Welcome to May's newsletter
This month’s employment law newsletter features case law updates from Sarah Clarke, Naomi Webber, Andrew MacPhail and Grace Boorer covering: the correct test to apply in re-engagement orders; the workers status of foster carers under article 11 ECHR; what to do when faced with unclear and confused pleadings from a litigant in person and the ‘long-term’ adverse effect on disability status.
We share a link to our new resource page for employment lawyers and practical tips from Gareth Graham and Matthew Curtis for clients undergoing organisational changes due to reduced activity - available in webinar and podcast form.
New resource for employment lawyers now available
We bring you a new resource designed to offer in one place a host of useful news, case analyses, videos and podcasts.
Do visit the employment law resource centre here and look out for regular updates.
Adapting to post pandemic trading conditions - webinar and podcast
Gareth Graham and Matthew Curtis examine the options in this employment law webinar first broadcast on 21 April and look at the potential pitfalls for businesses looking to make redundancies or organisational changes due to pressures caused by reduced activity. Read Matthew and Gareth's notes.
Flexibility over "right-to-work" checks to end from 17 May
The Home Office has announced that from 17 May, the temporary flexibility on Covid-19 right-to-work checks will end and employers must either review the applicant’s original work documents by conducting a manual check or access the applicant’s right to work online.
Employers will not need to carry out retrospective checks for those workers whose status was ascertained between 30 March 2020 and 16 May 2021.
When trust and confidence have broken down: CoA on the correct test to apply in re-engagement orders
Sarah Clarke analyses the decision in Kelly v PGA European Tour  EWCA Civ 559, in which the Court of Appeal confirms that when considering the issue of re-engagement where the employer argues there has been a breakdown in trust and confidence, the correct approach is to evaluate the employer’s reasons for concluding this, and to consider whether such a view was genuine and founded on a rational basis.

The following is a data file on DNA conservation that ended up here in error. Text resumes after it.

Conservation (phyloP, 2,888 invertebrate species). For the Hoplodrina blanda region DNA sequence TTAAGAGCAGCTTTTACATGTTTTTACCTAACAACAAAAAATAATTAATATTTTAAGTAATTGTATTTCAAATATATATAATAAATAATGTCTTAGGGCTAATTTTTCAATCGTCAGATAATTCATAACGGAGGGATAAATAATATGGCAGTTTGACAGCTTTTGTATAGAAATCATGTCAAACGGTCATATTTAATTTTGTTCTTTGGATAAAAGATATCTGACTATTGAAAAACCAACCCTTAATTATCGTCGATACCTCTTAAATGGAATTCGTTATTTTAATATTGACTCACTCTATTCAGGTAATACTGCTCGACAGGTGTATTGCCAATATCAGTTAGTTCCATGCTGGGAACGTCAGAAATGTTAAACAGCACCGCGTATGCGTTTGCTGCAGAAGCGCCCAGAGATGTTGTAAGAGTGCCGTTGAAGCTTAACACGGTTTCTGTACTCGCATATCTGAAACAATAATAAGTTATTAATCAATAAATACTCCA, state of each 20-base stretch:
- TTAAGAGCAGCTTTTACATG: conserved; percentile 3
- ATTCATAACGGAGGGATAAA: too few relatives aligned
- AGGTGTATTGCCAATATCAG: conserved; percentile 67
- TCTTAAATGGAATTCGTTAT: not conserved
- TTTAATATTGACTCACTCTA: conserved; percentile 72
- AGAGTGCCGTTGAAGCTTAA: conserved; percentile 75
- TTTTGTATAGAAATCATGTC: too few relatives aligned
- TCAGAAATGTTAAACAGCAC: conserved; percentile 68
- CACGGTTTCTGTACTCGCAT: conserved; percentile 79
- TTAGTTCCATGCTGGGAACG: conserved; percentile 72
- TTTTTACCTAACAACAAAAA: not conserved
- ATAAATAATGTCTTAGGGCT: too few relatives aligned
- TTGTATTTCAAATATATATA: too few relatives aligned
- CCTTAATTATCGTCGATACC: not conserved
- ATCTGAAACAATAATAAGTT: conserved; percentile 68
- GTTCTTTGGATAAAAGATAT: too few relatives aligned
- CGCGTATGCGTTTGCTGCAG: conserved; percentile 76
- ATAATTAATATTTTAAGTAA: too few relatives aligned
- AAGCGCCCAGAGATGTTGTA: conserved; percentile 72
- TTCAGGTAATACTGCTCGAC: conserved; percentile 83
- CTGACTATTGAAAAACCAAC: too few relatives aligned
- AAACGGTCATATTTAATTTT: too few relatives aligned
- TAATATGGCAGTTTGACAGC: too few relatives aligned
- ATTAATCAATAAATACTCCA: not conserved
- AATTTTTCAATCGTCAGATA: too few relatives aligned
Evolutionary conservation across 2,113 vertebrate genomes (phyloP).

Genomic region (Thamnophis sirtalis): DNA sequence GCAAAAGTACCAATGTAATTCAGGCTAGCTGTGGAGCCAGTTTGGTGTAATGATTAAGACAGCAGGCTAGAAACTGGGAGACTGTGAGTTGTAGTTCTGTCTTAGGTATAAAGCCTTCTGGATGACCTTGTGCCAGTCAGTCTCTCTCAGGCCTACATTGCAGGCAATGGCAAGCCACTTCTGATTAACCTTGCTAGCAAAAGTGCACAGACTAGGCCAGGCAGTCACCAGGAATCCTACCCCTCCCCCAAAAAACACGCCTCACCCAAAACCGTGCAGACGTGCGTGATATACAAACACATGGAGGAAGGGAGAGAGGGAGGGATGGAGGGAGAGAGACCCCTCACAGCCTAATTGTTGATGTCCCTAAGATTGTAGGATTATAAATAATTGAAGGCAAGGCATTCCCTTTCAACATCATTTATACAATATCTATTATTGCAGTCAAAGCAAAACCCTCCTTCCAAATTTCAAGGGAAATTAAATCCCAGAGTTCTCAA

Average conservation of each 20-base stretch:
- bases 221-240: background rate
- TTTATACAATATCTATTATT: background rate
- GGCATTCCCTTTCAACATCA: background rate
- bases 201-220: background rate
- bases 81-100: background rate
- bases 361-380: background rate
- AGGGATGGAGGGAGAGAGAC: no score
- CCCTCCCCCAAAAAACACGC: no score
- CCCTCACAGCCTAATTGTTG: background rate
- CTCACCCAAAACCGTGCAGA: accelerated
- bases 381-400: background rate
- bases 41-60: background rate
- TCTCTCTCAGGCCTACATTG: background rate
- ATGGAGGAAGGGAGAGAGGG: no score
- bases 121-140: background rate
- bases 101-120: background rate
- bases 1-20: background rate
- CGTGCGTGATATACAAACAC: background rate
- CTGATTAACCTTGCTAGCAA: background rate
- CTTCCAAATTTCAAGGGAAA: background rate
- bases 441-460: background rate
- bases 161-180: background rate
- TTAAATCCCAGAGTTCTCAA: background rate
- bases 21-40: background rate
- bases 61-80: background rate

Foster carers: worker status under Art 11 ECHR
Naomi Webber examines the Court of Appeal's decision in National Union of Professional Foster Carers v The Certification Officer  EWCA Civ 548, the latest in a number of decisions to look at the unique position of foster carers, this time considering the ability to form trade unions, under Article 11 European Convention on Human Rights and Fundamental Freedoms (‘ECHR’) (the right to freedom of association).
What to do when faced with unclear and confusing pleadings from a litigant in person?
In this article, Andrew MacPhail analyses Cox V Adecco & Others UKEAT/0339/19 and the steps respondents should take to limit the possible risks presented to them by such claims.
Disability status and the assessment of the ‘long-term’ adverse effect
Grace Boorer reviews All Answers Ltd v Mr W and Ms R  EWCA Civ 606, a discrimination case in which the Court of Appeal reasserts the importance of considering all the elements of the disability status test under s6 and schedule 1 of the Equality Act 2010, and that it is crucial to consider the question of whether an impairment had lasted or was likely to last at least 12 months at the date of the discriminatory acts.
Meet the team
3PB’s employment law group offers expert advisory and advocacy services to private and public sector employers across all areas of employment law including unfair dismissal, discrimination, equal pay, industrial disputes, executive contracts, wrongful dismissals, restrictive covenants, whistleblowing, TUPE, injunctions, pensions disputes and disciplinary proceedings.